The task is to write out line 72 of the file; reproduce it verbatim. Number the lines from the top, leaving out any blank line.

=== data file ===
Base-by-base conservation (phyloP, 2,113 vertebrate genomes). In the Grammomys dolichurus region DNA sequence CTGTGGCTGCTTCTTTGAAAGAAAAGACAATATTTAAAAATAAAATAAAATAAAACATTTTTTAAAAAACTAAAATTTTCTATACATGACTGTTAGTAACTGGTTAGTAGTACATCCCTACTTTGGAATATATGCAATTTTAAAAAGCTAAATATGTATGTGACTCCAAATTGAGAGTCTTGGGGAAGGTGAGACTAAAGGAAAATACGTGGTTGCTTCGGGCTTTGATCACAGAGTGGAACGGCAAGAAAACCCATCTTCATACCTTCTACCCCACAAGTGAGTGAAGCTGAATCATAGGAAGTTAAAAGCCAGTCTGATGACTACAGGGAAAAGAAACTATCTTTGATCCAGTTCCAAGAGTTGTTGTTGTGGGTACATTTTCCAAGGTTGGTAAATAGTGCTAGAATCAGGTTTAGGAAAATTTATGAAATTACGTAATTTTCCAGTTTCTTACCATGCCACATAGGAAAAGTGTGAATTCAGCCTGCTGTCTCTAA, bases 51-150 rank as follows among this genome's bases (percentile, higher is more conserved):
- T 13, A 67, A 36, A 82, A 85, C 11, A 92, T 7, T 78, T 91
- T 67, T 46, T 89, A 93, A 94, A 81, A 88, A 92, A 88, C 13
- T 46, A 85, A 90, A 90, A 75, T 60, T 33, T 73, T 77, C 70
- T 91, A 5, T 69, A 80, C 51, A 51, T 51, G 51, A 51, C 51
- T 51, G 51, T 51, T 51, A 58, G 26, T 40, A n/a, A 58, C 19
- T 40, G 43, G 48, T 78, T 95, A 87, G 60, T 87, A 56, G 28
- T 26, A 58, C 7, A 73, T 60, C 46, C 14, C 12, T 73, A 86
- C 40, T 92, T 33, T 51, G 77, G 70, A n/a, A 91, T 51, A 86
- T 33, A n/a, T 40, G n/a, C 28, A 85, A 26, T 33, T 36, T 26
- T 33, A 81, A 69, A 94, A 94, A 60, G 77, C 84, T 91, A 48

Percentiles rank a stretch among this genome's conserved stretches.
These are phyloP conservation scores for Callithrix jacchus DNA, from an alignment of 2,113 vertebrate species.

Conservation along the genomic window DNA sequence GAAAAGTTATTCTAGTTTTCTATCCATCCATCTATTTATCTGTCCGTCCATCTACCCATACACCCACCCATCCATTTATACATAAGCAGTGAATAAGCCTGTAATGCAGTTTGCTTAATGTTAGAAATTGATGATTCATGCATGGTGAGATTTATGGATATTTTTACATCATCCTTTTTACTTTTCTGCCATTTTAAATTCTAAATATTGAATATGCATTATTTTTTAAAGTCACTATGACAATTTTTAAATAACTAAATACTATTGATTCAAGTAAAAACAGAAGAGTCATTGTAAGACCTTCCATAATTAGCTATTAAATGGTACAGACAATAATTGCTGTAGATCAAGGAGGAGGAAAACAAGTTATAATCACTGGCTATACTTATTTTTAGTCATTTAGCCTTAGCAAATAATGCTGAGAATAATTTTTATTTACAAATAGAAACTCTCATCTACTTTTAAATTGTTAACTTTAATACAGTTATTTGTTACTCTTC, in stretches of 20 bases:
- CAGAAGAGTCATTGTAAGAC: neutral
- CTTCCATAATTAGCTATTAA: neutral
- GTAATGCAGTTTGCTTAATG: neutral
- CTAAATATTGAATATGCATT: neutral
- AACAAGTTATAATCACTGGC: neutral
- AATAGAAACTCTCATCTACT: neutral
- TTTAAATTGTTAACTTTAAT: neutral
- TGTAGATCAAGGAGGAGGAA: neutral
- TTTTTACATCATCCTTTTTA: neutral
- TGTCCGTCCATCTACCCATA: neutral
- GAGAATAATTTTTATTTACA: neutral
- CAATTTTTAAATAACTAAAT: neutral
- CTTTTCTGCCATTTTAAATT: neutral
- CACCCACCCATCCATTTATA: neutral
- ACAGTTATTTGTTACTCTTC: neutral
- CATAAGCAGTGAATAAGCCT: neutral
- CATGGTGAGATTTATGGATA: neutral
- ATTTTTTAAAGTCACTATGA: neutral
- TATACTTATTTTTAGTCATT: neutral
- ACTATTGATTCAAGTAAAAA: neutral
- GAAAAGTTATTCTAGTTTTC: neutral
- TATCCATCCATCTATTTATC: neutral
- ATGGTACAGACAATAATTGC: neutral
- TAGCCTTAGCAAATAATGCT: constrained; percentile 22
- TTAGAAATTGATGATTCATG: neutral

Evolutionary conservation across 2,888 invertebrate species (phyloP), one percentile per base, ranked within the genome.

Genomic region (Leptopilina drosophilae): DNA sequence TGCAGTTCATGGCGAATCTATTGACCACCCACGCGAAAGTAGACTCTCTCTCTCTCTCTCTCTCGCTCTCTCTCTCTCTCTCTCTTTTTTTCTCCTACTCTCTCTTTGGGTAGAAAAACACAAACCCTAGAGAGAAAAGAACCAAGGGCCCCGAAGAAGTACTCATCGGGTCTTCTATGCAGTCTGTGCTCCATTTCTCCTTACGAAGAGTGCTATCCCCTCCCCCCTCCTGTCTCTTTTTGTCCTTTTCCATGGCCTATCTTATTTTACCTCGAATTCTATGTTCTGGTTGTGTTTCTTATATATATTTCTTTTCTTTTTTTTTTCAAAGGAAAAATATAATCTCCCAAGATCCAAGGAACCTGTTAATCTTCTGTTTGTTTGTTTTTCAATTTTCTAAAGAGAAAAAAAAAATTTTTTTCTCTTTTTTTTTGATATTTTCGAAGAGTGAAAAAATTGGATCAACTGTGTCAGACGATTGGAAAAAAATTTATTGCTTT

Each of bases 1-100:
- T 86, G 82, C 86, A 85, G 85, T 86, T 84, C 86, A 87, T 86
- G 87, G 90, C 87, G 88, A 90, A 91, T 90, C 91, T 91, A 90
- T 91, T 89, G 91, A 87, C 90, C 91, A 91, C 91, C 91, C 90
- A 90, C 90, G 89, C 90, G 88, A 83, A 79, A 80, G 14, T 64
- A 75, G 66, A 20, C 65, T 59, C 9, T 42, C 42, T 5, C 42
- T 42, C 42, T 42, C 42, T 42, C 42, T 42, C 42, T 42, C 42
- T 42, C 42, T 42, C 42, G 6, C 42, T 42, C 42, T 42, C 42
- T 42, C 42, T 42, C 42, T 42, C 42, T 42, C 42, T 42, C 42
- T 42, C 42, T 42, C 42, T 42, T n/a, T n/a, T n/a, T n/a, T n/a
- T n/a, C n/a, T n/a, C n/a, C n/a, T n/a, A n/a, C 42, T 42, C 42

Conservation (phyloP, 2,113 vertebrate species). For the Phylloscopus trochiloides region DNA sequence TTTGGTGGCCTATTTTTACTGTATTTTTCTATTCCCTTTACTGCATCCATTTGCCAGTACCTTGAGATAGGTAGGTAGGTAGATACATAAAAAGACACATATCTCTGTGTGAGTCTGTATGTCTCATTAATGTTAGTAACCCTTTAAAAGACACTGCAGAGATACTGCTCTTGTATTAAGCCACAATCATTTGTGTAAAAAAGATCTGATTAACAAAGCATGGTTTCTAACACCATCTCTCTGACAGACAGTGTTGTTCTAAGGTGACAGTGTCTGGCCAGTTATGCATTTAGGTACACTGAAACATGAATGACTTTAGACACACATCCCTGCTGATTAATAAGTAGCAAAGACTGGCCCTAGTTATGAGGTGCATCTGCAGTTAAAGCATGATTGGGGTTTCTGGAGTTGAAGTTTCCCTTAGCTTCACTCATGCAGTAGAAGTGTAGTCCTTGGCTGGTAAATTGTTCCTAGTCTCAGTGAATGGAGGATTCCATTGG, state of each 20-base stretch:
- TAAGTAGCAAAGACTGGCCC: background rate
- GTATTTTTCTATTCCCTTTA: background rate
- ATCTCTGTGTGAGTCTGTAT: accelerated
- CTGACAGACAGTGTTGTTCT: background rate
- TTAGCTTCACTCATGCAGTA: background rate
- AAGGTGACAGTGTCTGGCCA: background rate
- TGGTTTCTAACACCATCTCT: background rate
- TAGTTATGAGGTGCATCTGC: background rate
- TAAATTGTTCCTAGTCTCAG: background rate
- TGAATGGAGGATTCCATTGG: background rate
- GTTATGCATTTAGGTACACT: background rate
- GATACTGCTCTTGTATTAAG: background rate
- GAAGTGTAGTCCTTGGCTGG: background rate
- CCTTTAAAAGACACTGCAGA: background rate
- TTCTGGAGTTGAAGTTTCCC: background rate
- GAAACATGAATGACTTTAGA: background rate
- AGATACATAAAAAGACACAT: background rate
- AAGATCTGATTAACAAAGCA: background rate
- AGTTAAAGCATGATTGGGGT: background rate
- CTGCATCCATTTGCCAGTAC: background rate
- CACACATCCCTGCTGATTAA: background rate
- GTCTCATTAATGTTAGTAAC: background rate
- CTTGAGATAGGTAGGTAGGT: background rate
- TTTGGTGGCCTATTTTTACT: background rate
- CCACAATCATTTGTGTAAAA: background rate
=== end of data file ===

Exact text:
- AGTTAAAGCATGATTGGGGT: background rate